The No Child Left Behind (NCLB) legislation was designed to ensure that schools were held accountable for the way students learned and achieved. Virtually, the NCLB requires that the percentage of students scoring at proficient levels on state standardized assessment must increase every year; otherwise, the state will withdraw funding. In fact, most Title I schools face sanctions if the students do not score within the proficient level in Mathematics and English Language Arts (Fensterwald, 2015). In light of this, and considering the article “State seeking No Child Left Behind exemption again,” we propose various changes to the reauthorization of NCLB addressing areas of concern from a personal perspective.
According to an article published by U.S. News, a new measure was proposed and passed into law “Every student Succeeds Act” that sought to eliminate the accountability system punishing states for students who do not meet the proficiency levels (Camera, 2015). The proposal was having states create their own accountability systems to fix the failing schools and close the achievement gaps. Notably, the act requires that the schools continue with the requirement of keeping annual achievement schools for students, but group the students by race, economic status, disability, and English learner status. Ideally, from a personal perspective, the proposed changes are better than the old NCLB act. However, considering students with disability and special educational needs, there is more that needs to be done. For instance, Glendenning notes that the state has a responsibility towards students with disability and special learning needs. In light of this, the most appropriate approach to take is to have differentiated assessment considering the learning disabilities or limitations of these special learners. Additionally, it is also important to consider other areas of proficiency apart from academic excellence for these students.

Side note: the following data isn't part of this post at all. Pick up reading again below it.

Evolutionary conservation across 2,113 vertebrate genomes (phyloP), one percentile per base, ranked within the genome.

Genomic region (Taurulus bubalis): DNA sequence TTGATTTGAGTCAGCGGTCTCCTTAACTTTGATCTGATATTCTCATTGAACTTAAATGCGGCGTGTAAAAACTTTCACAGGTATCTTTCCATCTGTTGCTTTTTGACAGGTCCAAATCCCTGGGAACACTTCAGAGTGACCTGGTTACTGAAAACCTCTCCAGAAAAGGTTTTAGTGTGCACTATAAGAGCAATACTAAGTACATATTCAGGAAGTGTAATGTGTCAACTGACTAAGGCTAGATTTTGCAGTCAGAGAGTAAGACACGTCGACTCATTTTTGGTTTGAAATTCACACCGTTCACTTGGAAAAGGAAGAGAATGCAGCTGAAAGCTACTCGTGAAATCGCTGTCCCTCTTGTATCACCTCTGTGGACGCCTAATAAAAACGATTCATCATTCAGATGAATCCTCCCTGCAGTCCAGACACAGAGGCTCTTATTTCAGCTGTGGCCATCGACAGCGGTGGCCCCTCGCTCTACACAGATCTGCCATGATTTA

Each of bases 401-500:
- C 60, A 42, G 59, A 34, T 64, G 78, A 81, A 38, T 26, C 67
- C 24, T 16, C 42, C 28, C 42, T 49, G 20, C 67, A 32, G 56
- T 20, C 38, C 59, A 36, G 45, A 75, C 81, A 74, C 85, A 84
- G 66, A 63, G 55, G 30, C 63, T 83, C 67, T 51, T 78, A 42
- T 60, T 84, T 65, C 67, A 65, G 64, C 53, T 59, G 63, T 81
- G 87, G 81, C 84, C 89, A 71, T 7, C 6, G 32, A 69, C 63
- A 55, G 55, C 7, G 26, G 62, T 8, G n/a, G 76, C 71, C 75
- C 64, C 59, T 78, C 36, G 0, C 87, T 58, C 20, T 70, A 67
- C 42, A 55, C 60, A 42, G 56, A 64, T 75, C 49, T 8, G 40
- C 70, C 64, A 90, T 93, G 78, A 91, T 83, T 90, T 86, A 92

Camera, L. (2015). No Child Left Behind Has Finally Been Left Behind. U.S. News. Retrieved from https://www.usnews.com/news/articles/2015/12/09/congress-replaces-no-child-left-behind-shifts-power-to-states
Fensterwald, J. (2015). State seeking No Child Left Behind exemption again. EdSource. Retrieved from https://edsource.org/2015/state-pushing-for-exemption-from-nclb-test-score-requirement/73497#.VPicjrd0wdU
Glendenning, D. (2008). Education and the law. Haywards Heath: Tottel.
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